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Showing posts from December, 2011

"The Boy at the End of the World," by Greg van Eekhout

I’m very grateful for The Boy at the End of the World, by Greg Van Eekhout. It’s a good, though not outstanding, book. More important, it fills a gap: science fiction for 3rd-5th graders. Because at some point during the school year, a teacher will assign a science fiction book report and I will have a hard time recommending books.
I grew up reading science fiction and fantasy. And we know how much I like dystopian fiction (a lot). I have no problem finding good science fiction books for teens. In fact, some of the other librarians are tired of me telling teens (regardless of the assignment), “You must read Feed. Everyone should.” Or “You have to read Ender’s Game. You'll love it.” But younger kids come into the library looking for science fiction and it feels like there’s nothing very good. Most of them balk at the length of The True Meaning of Smekday (by Adam Rex), no matter how hard I sell it. They shrug their shoulders at The City of Ember (Jean DuPrau), even when I say it ha…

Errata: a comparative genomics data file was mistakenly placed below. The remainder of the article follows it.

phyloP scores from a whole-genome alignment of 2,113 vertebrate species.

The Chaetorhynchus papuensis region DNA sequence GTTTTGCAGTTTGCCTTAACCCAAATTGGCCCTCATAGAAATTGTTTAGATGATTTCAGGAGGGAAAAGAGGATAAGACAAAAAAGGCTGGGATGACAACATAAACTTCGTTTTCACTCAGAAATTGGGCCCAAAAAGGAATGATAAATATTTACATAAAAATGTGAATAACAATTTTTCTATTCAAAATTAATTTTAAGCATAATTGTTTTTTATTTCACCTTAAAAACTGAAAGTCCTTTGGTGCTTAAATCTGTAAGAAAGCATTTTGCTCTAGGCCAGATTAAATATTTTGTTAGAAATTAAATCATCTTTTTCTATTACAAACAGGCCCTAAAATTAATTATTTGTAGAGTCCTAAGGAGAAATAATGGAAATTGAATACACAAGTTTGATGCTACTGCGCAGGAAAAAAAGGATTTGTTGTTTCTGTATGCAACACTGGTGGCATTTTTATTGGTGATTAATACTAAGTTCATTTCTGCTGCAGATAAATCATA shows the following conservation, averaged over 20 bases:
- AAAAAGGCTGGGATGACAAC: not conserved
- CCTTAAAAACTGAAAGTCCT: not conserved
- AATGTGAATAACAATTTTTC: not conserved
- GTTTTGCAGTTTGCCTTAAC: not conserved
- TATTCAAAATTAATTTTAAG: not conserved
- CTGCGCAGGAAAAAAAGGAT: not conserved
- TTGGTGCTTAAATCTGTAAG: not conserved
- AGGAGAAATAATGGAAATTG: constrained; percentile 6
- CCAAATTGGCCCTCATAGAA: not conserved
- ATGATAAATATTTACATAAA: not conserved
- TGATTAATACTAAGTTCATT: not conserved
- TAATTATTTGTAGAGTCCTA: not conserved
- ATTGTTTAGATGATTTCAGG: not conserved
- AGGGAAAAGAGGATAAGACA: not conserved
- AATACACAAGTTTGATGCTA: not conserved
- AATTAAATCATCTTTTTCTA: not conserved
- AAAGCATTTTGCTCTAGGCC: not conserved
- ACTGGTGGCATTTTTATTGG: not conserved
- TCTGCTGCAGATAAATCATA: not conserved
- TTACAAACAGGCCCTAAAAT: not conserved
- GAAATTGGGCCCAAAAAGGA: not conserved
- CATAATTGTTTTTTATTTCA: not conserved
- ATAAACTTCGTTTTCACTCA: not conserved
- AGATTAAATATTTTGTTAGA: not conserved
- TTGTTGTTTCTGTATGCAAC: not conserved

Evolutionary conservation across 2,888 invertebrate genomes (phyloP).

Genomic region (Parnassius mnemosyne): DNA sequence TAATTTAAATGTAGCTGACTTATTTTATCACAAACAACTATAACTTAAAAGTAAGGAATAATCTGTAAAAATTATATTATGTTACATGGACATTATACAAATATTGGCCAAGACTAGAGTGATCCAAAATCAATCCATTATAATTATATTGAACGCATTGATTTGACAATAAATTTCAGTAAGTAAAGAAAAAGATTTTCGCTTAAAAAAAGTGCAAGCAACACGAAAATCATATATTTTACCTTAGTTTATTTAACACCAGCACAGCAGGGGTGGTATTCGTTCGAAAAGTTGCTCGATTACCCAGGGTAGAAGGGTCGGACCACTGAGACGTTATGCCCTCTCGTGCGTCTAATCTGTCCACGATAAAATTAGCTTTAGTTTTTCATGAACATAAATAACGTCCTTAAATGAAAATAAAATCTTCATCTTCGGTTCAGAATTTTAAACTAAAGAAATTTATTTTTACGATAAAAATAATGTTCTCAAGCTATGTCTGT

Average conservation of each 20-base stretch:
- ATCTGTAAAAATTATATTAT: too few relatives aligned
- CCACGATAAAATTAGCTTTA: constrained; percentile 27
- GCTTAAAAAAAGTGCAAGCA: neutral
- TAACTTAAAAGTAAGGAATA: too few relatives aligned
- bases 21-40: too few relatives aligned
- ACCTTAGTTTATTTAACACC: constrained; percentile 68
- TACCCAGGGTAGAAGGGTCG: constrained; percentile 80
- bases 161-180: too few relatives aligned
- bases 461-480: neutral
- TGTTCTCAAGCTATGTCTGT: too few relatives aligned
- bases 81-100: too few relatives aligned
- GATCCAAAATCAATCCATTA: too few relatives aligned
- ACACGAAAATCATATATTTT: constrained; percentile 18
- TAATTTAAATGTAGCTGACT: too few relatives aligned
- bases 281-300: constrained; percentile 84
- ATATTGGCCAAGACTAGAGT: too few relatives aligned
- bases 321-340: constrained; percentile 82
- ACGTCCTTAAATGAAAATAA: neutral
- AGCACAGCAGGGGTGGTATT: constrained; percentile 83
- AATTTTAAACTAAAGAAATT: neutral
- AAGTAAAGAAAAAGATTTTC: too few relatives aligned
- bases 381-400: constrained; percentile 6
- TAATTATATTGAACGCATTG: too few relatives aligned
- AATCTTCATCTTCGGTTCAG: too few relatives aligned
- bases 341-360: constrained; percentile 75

"A Monster Calls," by Patrick Ness

My colleague, the YA librarian at my library, and I are deep in the throes of reading books for Mock Newbery and Mock Printz meetings – and of course just trying to keep up with all the books published this year. Yesterday she handed me A Monster Calls by Patrick Ness, which she had just finished reading for Mock Printz (the Michael L. Printz Award is given for literary excellence in Young Adult literature). I snuck in a few pages at the reference desk and then read the rest of it in one sitting last night. Is it that good? Perhaps.
Conor, the teenage protagonist of A Monster Calls, is suffering as his mother receives treatments for cancer. He has nightmares, is bullied in school, and has far too much responsibility hoisted on his shoulders. As his mother’s condition deteriorates, he is visited by a monster, a spirit of nature, as old as the earth and as vast as the universe. I love guys like that. The monster and his mother help him learn that her dying is NOT his fault. It can take p…